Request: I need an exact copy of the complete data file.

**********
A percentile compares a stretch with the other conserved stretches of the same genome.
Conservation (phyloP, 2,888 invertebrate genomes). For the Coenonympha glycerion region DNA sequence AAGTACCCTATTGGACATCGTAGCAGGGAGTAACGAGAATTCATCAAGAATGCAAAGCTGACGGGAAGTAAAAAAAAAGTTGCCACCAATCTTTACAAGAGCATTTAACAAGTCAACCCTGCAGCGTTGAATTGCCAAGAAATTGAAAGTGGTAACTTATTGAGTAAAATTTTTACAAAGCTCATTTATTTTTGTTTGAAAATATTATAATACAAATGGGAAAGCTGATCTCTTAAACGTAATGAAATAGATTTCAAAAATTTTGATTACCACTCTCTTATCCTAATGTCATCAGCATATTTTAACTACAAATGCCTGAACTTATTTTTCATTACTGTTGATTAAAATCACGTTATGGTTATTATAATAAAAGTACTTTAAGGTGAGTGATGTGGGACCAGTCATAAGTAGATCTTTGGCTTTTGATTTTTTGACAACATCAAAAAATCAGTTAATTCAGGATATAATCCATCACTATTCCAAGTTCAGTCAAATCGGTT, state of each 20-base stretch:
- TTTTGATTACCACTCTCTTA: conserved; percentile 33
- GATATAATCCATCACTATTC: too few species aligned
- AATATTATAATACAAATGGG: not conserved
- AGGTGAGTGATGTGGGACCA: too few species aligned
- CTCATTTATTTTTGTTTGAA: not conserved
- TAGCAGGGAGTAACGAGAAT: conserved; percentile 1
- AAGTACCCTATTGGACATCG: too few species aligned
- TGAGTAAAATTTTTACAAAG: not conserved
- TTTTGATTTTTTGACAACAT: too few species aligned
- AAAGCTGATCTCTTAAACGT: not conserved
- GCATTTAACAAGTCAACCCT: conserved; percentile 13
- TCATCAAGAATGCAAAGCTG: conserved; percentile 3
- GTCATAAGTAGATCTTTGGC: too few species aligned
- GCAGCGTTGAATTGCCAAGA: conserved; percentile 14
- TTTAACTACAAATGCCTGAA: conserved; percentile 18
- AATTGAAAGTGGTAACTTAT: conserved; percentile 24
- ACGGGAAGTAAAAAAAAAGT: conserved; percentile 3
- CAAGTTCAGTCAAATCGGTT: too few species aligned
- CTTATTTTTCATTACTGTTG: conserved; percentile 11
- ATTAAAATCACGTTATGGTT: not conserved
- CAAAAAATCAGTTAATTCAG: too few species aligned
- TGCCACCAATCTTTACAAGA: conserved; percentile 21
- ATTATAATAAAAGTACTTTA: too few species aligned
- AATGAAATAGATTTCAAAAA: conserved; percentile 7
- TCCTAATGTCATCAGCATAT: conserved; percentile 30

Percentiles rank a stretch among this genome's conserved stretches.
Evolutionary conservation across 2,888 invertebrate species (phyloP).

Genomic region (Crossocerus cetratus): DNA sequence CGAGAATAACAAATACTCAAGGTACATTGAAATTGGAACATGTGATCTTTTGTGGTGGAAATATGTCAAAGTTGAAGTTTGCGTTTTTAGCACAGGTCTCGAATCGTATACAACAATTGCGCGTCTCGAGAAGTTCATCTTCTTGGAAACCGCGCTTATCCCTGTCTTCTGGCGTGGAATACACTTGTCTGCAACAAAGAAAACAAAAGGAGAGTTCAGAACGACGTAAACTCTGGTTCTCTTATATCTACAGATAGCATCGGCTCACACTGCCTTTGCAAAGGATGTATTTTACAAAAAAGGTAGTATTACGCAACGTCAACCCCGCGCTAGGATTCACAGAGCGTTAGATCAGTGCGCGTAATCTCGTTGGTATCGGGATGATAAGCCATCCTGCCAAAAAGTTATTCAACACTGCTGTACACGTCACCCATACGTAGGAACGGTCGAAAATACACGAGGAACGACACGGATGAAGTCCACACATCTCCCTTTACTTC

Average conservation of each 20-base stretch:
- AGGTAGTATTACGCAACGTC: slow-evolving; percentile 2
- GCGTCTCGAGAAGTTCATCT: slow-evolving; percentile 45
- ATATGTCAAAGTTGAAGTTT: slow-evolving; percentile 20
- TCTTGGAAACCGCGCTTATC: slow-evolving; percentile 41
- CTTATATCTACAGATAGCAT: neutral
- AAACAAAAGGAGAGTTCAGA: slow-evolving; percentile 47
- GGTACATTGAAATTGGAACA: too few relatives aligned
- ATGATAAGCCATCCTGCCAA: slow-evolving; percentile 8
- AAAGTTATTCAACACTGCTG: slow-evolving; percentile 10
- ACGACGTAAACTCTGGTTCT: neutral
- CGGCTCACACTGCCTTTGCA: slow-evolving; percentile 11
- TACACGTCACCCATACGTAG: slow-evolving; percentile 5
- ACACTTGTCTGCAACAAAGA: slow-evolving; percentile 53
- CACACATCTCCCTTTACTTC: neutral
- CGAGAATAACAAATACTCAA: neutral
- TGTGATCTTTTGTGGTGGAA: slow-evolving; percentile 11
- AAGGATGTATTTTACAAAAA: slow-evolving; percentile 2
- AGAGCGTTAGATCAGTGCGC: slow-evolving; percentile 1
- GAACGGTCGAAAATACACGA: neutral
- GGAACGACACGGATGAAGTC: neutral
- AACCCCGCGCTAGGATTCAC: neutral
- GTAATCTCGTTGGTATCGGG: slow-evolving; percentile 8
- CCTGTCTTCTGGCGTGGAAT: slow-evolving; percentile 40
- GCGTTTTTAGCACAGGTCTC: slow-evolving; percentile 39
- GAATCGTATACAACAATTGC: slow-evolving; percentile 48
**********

A percentile compares a stretch with the other conserved stretches of the same genome.
Conservation (phyloP, 2,888 invertebrate genomes). For the Coenonympha glycerion region DNA sequence AAGTACCCTATTGGACATCGTAGCAGGGAGTAACGAGAATTCATCAAGAATGCAAAGCTGACGGGAAGTAAAAAAAAAGTTGCCACCAATCTTTACAAGAGCATTTAACAAGTCAACCCTGCAGCGTTGAATTGCCAAGAAATTGAAAGTGGTAACTTATTGAGTAAAATTTTTACAAAGCTCATTTATTTTTGTTTGAAAATATTATAATACAAATGGGAAAGCTGATCTCTTAAACGTAATGAAATAGATTTCAAAAATTTTGATTACCACTCTCTTATCCTAATGTCATCAGCATATTTTAACTACAAATGCCTGAACTTATTTTTCATTACTGTTGATTAAAATCACGTTATGGTTATTATAATAAAAGTACTTTAAGGTGAGTGATGTGGGACCAGTCATAAGTAGATCTTTGGCTTTTGATTTTTTGACAACATCAAAAAATCAGTTAATTCAGGATATAATCCATCACTATTCCAAGTTCAGTCAAATCGGTT, state of each 20-base stretch:
- TTTTGATTACCACTCTCTTA: conserved; percentile 33
- GATATAATCCATCACTATTC: too few species aligned
- AATATTATAATACAAATGGG: not conserved
- AGGTGAGTGATGTGGGACCA: too few species aligned
- CTCATTTATTTTTGTTTGAA: not conserved
- TAGCAGGGAGTAACGAGAAT: conserved; percentile 1
- AAGTACCCTATTGGACATCG: too few species aligned
- TGAGTAAAATTTTTACAAAG: not conserved
- TTTTGATTTTTTGACAACAT: too few species aligned
- AAAGCTGATCTCTTAAACGT: not conserved
- GCATTTAACAAGTCAACCCT: conserved; percentile 13
- TCATCAAGAATGCAAAGCTG: conserved; percentile 3
- GTCATAAGTAGATCTTTGGC: too few species aligned
- GCAGCGTTGAATTGCCAAGA: conserved; percentile 14
- TTTAACTACAAATGCCTGAA: conserved; percentile 18
- AATTGAAAGTGGTAACTTAT: conserved; percentile 24
- ACGGGAAGTAAAAAAAAAGT: conserved; percentile 3
- CAAGTTCAGTCAAATCGGTT: too few species aligned
- CTTATTTTTCATTACTGTTG: conserved; percentile 11
- ATTAAAATCACGTTATGGTT: not conserved
- CAAAAAATCAGTTAATTCAG: too few species aligned
- TGCCACCAATCTTTACAAGA: conserved; percentile 21
- ATTATAATAAAAGTACTTTA: too few species aligned
- AATGAAATAGATTTCAAAAA: conserved; percentile 7
- TCCTAATGTCATCAGCATAT: conserved; percentile 30

Percentiles rank a stretch among this genome's conserved stretches.
Evolutionary conservation across 2,888 invertebrate species (phyloP).

Genomic region (Crossocerus cetratus): DNA sequence CGAGAATAACAAATACTCAAGGTACATTGAAATTGGAACATGTGATCTTTTGTGGTGGAAATATGTCAAAGTTGAAGTTTGCGTTTTTAGCACAGGTCTCGAATCGTATACAACAATTGCGCGTCTCGAGAAGTTCATCTTCTTGGAAACCGCGCTTATCCCTGTCTTCTGGCGTGGAATACACTTGTCTGCAACAAAGAAAACAAAAGGAGAGTTCAGAACGACGTAAACTCTGGTTCTCTTATATCTACAGATAGCATCGGCTCACACTGCCTTTGCAAAGGATGTATTTTACAAAAAAGGTAGTATTACGCAACGTCAACCCCGCGCTAGGATTCACAGAGCGTTAGATCAGTGCGCGTAATCTCGTTGGTATCGGGATGATAAGCCATCCTGCCAAAAAGTTATTCAACACTGCTGTACACGTCACCCATACGTAGGAACGGTCGAAAATACACGAGGAACGACACGGATGAAGTCCACACATCTCCCTTTACTTC

Average conservation of each 20-base stretch:
- AGGTAGTATTACGCAACGTC: slow-evolving; percentile 2
- GCGTCTCGAGAAGTTCATCT: slow-evolving; percentile 45
- ATATGTCAAAGTTGAAGTTT: slow-evolving; percentile 20
- TCTTGGAAACCGCGCTTATC: slow-evolving; percentile 41
- CTTATATCTACAGATAGCAT: neutral
- AAACAAAAGGAGAGTTCAGA: slow-evolving; percentile 47
- GGTACATTGAAATTGGAACA: too few relatives aligned
- ATGATAAGCCATCCTGCCAA: slow-evolving; percentile 8
- AAAGTTATTCAACACTGCTG: slow-evolving; percentile 10
- ACGACGTAAACTCTGGTTCT: neutral
- CGGCTCACACTGCCTTTGCA: slow-evolving; percentile 11
- TACACGTCACCCATACGTAG: slow-evolving; percentile 5
- ACACTTGTCTGCAACAAAGA: slow-evolving; percentile 53
- CACACATCTCCCTTTACTTC: neutral
- CGAGAATAACAAATACTCAA: neutral
- TGTGATCTTTTGTGGTGGAA: slow-evolving; percentile 11
- AAGGATGTATTTTACAAAAA: slow-evolving; percentile 2
- AGAGCGTTAGATCAGTGCGC: slow-evolving; percentile 1
- GAACGGTCGAAAATACACGA: neutral
- GGAACGACACGGATGAAGTC: neutral
- AACCCCGCGCTAGGATTCAC: neutral
- GTAATCTCGTTGGTATCGGG: slow-evolving; percentile 8
- CCTGTCTTCTGGCGTGGAAT: slow-evolving; percentile 40
- GCGTTTTTAGCACAGGTCTC: slow-evolving; percentile 39
- GAATCGTATACAACAATTGC: slow-evolving; percentile 48